Android application package
|Internet media type|
|Type of format||Package format|
|Container for||Android: Mobile apps|
Windows 11: Desktop apps for WSA
Android Package (APK) is the Android application package file format used by the Android operating system, and a number of other Android-based operating systems for distribution and installation of mobile apps, mobile games and middleware. It can be written in either Java or Kotlin.
APK is analogous to other software packages such as APPX in Microsoft Windows or a Debian package in Debian-based operating systems. To make an APK file, a program for Android is first compiled using a tool such as Android Studio or Visual Studio and then all of its parts are packaged into one container file. An APK file contains all of a program's code (such as .dex files), resources, assets, certificates, and manifest file. As is the case with many file formats, APK files can have any name needed, but it may be required that the file name ends in the file extension for being recognized as such.
Most Android implementations allow users to manually install APK files only after they turn on an "Unknown Sources" setting that allows installation from sources other than trusted ones like Google Play. One may do so for many reasons, such as during the development of apps, to install apps not found on the store, or to install an older version of an existing app.
Use on other operating systems
At the Windows 11 announcement event in June 2021, Microsoft showcased the new Windows Subsystem for Android (WSA) that will enable support for the Android Open Source Project (AOSP) and will allow users to run Android apps on their Windows desktop. Microsoft confirmed users will be able to sideload Android apps onto Windows and that it would be possible to install APK files downloaded from third-party sources.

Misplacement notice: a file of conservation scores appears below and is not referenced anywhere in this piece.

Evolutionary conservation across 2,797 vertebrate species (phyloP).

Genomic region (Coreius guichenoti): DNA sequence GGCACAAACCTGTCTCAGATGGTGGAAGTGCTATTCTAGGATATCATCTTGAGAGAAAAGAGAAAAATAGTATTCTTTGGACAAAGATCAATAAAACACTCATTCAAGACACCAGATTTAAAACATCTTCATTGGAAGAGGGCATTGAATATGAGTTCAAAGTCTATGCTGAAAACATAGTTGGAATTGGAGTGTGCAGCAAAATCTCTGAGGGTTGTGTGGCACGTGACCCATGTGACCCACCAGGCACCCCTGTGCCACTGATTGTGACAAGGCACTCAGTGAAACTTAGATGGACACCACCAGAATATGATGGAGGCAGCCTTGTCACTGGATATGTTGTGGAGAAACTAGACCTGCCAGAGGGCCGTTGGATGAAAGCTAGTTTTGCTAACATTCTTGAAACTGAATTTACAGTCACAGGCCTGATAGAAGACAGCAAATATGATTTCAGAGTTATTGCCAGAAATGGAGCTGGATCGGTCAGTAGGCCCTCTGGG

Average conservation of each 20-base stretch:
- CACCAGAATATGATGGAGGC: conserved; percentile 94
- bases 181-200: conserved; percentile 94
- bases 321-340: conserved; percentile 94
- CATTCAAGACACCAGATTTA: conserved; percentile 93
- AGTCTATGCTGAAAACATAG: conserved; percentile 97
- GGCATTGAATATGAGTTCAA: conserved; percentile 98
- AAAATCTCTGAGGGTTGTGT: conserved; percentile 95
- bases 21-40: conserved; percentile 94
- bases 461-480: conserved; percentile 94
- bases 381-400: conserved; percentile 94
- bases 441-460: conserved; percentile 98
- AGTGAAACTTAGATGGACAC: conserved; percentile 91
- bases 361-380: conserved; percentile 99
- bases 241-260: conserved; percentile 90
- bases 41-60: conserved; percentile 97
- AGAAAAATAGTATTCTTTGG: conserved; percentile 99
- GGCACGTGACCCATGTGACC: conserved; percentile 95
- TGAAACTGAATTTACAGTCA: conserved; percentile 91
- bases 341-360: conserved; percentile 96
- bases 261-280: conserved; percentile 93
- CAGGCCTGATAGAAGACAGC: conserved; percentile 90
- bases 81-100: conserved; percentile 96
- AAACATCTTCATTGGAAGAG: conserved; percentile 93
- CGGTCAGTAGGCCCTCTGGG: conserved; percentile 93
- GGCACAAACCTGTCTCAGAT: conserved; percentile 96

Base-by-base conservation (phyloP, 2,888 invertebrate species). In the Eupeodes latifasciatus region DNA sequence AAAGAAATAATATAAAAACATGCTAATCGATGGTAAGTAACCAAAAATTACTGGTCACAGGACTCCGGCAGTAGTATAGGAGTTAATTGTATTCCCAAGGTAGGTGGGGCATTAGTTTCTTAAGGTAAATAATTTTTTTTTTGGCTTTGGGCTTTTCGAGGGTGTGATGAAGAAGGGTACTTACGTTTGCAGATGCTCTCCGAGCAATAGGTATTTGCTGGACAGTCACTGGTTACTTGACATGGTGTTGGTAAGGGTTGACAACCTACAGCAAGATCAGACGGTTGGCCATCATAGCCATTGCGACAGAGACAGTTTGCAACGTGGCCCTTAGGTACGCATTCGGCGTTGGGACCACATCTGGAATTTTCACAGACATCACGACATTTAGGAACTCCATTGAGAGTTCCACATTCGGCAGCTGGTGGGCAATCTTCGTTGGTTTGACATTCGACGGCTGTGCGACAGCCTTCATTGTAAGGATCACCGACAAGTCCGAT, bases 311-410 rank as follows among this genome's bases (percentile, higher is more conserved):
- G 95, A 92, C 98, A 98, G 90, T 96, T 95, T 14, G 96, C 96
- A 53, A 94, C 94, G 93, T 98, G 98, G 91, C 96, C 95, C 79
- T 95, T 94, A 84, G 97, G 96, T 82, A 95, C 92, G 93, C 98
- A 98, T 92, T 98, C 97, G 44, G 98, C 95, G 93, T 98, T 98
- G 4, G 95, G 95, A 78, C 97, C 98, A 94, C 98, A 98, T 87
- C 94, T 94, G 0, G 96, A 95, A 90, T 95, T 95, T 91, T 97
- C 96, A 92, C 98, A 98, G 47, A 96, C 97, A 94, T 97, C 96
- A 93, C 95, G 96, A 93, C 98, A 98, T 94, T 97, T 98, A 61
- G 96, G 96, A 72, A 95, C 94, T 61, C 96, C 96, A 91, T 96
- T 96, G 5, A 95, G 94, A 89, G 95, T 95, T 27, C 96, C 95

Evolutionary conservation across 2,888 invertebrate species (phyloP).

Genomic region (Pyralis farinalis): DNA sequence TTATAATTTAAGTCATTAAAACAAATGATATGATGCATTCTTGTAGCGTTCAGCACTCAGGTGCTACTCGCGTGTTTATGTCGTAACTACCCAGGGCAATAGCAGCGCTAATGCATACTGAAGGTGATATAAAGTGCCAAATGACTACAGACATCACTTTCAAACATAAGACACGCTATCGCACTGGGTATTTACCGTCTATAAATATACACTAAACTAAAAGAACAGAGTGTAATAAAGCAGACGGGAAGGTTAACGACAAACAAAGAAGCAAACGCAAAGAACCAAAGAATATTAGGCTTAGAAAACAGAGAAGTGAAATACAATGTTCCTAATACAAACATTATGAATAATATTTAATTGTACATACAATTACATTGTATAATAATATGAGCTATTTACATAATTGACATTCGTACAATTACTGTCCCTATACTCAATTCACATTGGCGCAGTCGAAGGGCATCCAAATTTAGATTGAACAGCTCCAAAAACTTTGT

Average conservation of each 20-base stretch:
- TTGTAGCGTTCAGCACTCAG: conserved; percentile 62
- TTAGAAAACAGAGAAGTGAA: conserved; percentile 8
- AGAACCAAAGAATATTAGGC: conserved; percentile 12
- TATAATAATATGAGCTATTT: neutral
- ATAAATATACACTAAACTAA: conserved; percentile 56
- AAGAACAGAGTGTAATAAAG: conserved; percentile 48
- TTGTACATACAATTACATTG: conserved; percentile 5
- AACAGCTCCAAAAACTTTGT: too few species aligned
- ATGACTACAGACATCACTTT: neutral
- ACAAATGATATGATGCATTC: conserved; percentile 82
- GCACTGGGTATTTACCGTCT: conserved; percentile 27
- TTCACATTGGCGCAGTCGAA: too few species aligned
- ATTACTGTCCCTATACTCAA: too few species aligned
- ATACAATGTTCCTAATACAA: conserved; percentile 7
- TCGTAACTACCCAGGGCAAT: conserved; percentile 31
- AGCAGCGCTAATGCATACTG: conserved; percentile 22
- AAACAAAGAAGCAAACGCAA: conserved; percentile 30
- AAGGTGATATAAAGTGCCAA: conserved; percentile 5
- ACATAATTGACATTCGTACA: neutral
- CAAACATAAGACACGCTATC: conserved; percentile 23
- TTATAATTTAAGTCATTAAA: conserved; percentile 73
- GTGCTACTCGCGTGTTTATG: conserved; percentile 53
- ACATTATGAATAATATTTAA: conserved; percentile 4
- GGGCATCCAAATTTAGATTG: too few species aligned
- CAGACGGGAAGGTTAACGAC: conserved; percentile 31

Users were not able to use WSA when the OS launched, but it is currently being tested with Windows Insiders in the United States.
Google plans to introduce its own way to run Android apps on Windows some time in 2022.
An APK file is an archive that usually contains the following files and directories:
MANIFEST.MF: the Manifest file
- The certificate of the application.
CERT.SF: The list of resources and a SHA-1 digest of the corresponding lines in the MANIFEST.MF file; for example:
Signature-Version: 1.0 Created-By: 1.0 (Android) SHA1-Digest-Manifest: wxqnEAI0UA5nO5QJ8CGMwjkGGWE= ... Name: res/layout/exchange_component_back_bottom.xml SHA1-Digest: eACjMjESj7Zkf0cBFTZ0nqWrt7w= Name: res/drawable-hdpi/icon.png SHA1-Digest: DGEqylP8W0n0iV/ZzBx3MW0WGCA=
lib: the directory containing the compiled code that is platform dependent; the directory is split into more directories within it:
res: the directory containing resources not compiled into resources.arsc (see below).
assets: a directory containing applications assets, which can be retrieved by
AndroidManifest.xml: An additional Android manifest file, describing the name, version, access rights, referenced library files for the application. This file may be in Android binary XML that can be converted into human-readable plaintext XML with tools such as AXMLPrinter2, Apktool M, or Androguard.
classes.dex: The classes compiled in the dex file format understandable by the Dalvik virtual machine and by the Android Runtime.
resources.arsc: a file containing precompiled resources, such as binary XML for example.
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Note: Historically the NDK supported ARMv5 (armeabi), and 32-bit and 64-bit MIPS, but support for these ABIs was removed in NDK r17.
- Dan, Albert (Sep 5, 2018). "Changelog r17". GitHub. Retrieved 2020-08-14.
Support for ARMv5 (armeabi), MIPS, and MIPS64 has been removed. Attempting to build any of these ABIs will result in an error.